Even though chemical peels have become very advanced in recent years, the earliest record we have of the practice goes back to Cleopatra’s time, when she would immerse herself in milk baths. Today’s chemical peels however can achieve many benefits that improve the skin texture and tone, improving the effects of pigmentation, sun damage and ageing. Let’s unpack the question of what is a chemical peel.
What Is A Chemical Peel?
A chemical peel is a skin treatment that is performed to remove the damaged outer layer of the skin. It may also help to remove pre-cancerous growths and address acne concerns.
A chemical peel is a non-invasive way to remove dead, dull skin cells to reveal a brighter and more radiant complexion below the skin surface.
What Is A Chemical Peel Used For?
Chemical peels are not suitable for all skin types and skin concerns. You should book a thorough consultation with a cosmetic surgeon or aesthetician before booking a chemical peel.
Peels can be used to treat
- Fine lines, wrinkles and facial creases
- Uneven skin texture
- Uneven pigmentation
- Skin dullness and dryness
Sometimes the outcome of a chemical peel varies and may not be predictable. It’s important to take note:
- It will not stop the ageing process
- If you have deep wrinkles or deep scarring, a chemical peel may only make a subtle difference to the appearance of your skin. Sometimes a chemical peel combined with microneedling is required to address deep scarring.
How Do You Know If Chemical Peels Are Right For You?
Chemical peels may be beneficial for you if
- You have a realistic understanding of what can be achieved
- You are prepared to have a sequence of treatments to address your skin concern. Sometimes one peel does not achieve your objectives
- You are in generally good health
- You have stopped smoking or you are a non-smoker
How Does A Chemical Peel Work?
During a peel, the damaged outer layers of the skin are stripped off to reveal healthier skin. Chemical peels are classified as superficial, medium and deep. Superficial and medium peels can be used to treat sun damage, fine lines and some acne. Deep peels are used for the treatment of scarring and dermal pigmentation.
Some of the most common chemicals used in peels include:
- Alpha Hydroxy acids (AHAs) are light peels used for the treatment of mild skin conditions. AHA peels are commonly used for fine lines and wrinkles, acne, uneven pigmentation and dry areas of skin.
- Trichloroacetic acid (TCA) is typically used for peels of medium depth, for the treatment of fine lines, pigmentation and superficial blemishes on the surface of the skin.
- Phenol is used for a deep peel and may benefit patients who have deep or coarse facial wrinkles, large areas of sun damage and pre-cancerous growths.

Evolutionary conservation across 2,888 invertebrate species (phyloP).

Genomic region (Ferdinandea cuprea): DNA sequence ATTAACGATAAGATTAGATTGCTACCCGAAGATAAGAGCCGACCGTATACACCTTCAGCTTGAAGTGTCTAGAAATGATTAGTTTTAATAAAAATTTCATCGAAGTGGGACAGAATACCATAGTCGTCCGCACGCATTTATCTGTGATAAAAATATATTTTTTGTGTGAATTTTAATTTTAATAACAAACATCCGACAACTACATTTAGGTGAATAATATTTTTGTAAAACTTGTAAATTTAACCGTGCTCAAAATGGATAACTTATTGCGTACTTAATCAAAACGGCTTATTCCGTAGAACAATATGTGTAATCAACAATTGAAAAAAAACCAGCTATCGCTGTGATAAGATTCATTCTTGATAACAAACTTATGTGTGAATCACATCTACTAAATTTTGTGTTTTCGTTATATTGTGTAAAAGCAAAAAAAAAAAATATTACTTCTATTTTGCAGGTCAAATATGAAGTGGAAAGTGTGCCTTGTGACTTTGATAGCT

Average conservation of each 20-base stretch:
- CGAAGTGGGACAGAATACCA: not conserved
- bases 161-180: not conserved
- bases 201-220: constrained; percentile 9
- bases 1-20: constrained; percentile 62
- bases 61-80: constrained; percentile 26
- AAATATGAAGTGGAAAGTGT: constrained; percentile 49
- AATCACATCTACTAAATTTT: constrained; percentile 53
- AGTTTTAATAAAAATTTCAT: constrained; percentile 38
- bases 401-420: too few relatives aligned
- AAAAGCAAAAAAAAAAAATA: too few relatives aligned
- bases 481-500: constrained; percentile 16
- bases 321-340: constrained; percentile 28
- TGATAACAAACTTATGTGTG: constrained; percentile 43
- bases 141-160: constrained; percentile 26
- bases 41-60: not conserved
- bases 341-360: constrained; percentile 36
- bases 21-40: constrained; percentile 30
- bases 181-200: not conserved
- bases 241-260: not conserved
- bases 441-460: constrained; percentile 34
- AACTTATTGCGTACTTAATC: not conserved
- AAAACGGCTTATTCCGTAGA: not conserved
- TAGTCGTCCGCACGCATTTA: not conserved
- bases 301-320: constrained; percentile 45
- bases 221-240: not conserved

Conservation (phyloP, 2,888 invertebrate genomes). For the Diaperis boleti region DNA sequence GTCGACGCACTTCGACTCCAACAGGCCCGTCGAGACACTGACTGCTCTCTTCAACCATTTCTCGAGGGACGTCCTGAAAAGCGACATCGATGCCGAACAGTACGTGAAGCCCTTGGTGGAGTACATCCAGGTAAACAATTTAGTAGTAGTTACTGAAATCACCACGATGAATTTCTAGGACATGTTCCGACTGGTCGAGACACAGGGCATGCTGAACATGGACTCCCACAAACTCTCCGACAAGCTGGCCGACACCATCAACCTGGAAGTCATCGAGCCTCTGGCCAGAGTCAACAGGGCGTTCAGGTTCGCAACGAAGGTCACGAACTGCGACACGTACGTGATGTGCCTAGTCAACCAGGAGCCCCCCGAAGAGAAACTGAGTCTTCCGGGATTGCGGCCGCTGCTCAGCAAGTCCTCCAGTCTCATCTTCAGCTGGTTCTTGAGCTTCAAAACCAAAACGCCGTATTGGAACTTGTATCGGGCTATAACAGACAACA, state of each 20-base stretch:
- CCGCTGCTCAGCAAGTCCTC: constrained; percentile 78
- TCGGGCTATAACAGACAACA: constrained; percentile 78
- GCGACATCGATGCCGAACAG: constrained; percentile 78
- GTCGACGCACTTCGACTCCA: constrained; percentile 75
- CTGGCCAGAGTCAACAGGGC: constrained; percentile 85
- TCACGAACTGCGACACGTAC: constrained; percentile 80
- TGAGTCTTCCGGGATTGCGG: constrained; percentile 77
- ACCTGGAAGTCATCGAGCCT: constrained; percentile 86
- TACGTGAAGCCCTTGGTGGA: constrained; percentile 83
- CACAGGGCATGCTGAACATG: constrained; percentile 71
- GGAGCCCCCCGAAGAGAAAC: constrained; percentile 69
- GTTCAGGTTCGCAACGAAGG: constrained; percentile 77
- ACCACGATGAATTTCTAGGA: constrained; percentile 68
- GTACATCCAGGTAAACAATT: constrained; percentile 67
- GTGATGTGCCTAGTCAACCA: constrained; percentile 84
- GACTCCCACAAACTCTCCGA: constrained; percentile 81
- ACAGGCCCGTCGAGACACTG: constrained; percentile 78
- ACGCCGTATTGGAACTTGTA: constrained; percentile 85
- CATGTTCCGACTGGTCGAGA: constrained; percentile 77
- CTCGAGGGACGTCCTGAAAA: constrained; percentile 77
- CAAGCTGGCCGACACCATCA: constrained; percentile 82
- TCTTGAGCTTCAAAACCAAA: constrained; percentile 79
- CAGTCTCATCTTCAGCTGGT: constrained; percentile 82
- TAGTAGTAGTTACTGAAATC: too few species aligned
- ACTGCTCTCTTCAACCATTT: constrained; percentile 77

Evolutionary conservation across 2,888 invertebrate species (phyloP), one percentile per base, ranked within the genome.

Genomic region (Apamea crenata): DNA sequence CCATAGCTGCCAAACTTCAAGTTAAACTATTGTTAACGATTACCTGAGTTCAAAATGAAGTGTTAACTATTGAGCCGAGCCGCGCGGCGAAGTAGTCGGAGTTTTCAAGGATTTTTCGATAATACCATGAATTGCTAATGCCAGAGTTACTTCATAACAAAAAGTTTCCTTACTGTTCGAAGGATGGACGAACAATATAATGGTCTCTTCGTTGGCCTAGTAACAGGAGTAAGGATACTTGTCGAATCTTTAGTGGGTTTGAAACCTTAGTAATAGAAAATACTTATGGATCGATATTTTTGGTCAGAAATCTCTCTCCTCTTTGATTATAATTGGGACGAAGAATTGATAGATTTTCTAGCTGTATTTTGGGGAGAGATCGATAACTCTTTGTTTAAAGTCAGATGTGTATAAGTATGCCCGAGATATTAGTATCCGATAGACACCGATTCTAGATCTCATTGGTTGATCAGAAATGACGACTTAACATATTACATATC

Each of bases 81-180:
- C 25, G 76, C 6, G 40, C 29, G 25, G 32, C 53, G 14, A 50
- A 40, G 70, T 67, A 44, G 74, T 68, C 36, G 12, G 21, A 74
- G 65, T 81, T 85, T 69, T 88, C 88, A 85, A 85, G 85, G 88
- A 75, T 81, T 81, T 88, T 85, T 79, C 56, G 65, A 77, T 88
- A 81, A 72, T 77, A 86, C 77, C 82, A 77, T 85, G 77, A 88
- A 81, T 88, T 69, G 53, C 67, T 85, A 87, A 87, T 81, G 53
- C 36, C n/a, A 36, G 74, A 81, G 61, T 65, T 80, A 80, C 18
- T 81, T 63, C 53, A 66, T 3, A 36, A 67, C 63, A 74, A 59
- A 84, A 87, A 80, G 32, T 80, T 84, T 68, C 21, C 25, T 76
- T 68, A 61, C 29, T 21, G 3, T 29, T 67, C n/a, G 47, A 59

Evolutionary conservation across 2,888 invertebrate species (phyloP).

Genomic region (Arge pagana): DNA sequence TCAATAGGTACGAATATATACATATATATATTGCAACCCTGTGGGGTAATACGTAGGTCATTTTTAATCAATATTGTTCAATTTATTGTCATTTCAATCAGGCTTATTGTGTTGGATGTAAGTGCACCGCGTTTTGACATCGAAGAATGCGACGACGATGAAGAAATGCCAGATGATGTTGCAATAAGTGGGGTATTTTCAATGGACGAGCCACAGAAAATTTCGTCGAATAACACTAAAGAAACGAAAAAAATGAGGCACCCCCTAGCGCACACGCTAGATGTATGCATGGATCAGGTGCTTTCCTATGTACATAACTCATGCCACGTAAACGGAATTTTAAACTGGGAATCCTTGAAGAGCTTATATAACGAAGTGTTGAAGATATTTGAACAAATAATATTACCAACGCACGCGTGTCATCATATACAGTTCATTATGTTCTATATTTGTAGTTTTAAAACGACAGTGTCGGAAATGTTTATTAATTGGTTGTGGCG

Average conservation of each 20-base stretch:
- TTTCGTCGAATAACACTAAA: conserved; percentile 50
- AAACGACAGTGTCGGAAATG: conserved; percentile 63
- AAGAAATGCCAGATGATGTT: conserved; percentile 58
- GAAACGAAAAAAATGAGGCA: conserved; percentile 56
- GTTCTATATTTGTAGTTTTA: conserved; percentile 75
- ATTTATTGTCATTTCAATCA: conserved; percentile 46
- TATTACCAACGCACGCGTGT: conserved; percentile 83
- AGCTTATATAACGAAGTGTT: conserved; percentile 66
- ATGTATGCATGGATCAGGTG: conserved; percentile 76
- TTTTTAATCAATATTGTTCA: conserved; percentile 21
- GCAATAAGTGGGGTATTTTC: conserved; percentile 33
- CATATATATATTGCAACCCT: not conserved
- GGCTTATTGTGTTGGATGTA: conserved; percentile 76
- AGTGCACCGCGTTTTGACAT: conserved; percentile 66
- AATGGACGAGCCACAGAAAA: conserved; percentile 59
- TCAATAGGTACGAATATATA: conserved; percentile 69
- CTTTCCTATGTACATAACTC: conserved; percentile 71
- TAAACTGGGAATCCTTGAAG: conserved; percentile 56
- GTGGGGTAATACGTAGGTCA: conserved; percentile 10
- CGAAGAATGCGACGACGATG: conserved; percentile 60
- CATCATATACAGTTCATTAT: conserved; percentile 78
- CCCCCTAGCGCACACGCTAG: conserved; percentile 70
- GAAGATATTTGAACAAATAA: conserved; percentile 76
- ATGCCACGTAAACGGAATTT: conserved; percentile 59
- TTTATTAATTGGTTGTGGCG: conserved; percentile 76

What Can You Expect From The Procedure?
Your aesthetician will cleanse and prepare your skin for treatment. Chemical peels are usually painted on the skin. They are liquid or gel-based products that are left on the skin for the desired period of time before they are rinsed off. The peel is active until water is used to neutralise it.
You should not exfoliate for the week before your treatment, and make sure you stay out of the sun before your peel.
What Are The Complications And Risks Associated With Chemical Peels?
Because risks are possible it’s important to work with a registered aesthetician or cosmetic surgeon who will discuss your individual risk factors with you prior to treatment. While complications are rare when procedures are performed safely, you should be aware of what could happen:
- Red, stinging or irritated skin
- The development of new skin without pigment
- Uneven pigmentation
- New skin may develop with darker pigment
- Skin sensitivity
What Kind Of Downtime Can You Expect?
Your recovery time will depend on the intensity and depth of the peel used. A superficial peel may cause some redness while deep peels are likely to cause skin redness, flaking, peeling and fluid retention. These complications should improve within seven to ten days of your treatment. Your skin should gradually go pink from red, and then any pinkness should heal.
Do Chemical Peels Hurt?
The deeper the peel, the higher the level of discomfort you can expect. You can expect to feel tingling or burning of the skin. Some patients find that peels make their skin itch slightly. Anaesthesia is typically not required for a peel.
What To Expect After The Procedure?
You must follow your aesthetician’s recovery guidelines to take care of your skin. Rest always helps to speed up healing and it is a good idea to avoid vigorous exercise and heavy lifting while you are recovering. If you have had a deep peel, your cosmetic surgeon may prescribe some pain medication to assist you with discomfort.
It may take five to seven days for your new skin to emerge, and up to 14 days before all the redness has faded.
Avoid the sun for the first two weeks after your procedure. Even if you will not be in the direct sun you must protect your face with large sunglasses, sunscreen and a hat to prevent uneven and darkened pigmentation.
If you still have questions about what is a chemical peel or how it could benefit your skin concerns, a professional opinion is always best. Please contact us for a confidential appointment: (02) 8599 7161.
What You Need To Know Before Getting A Chemical Peel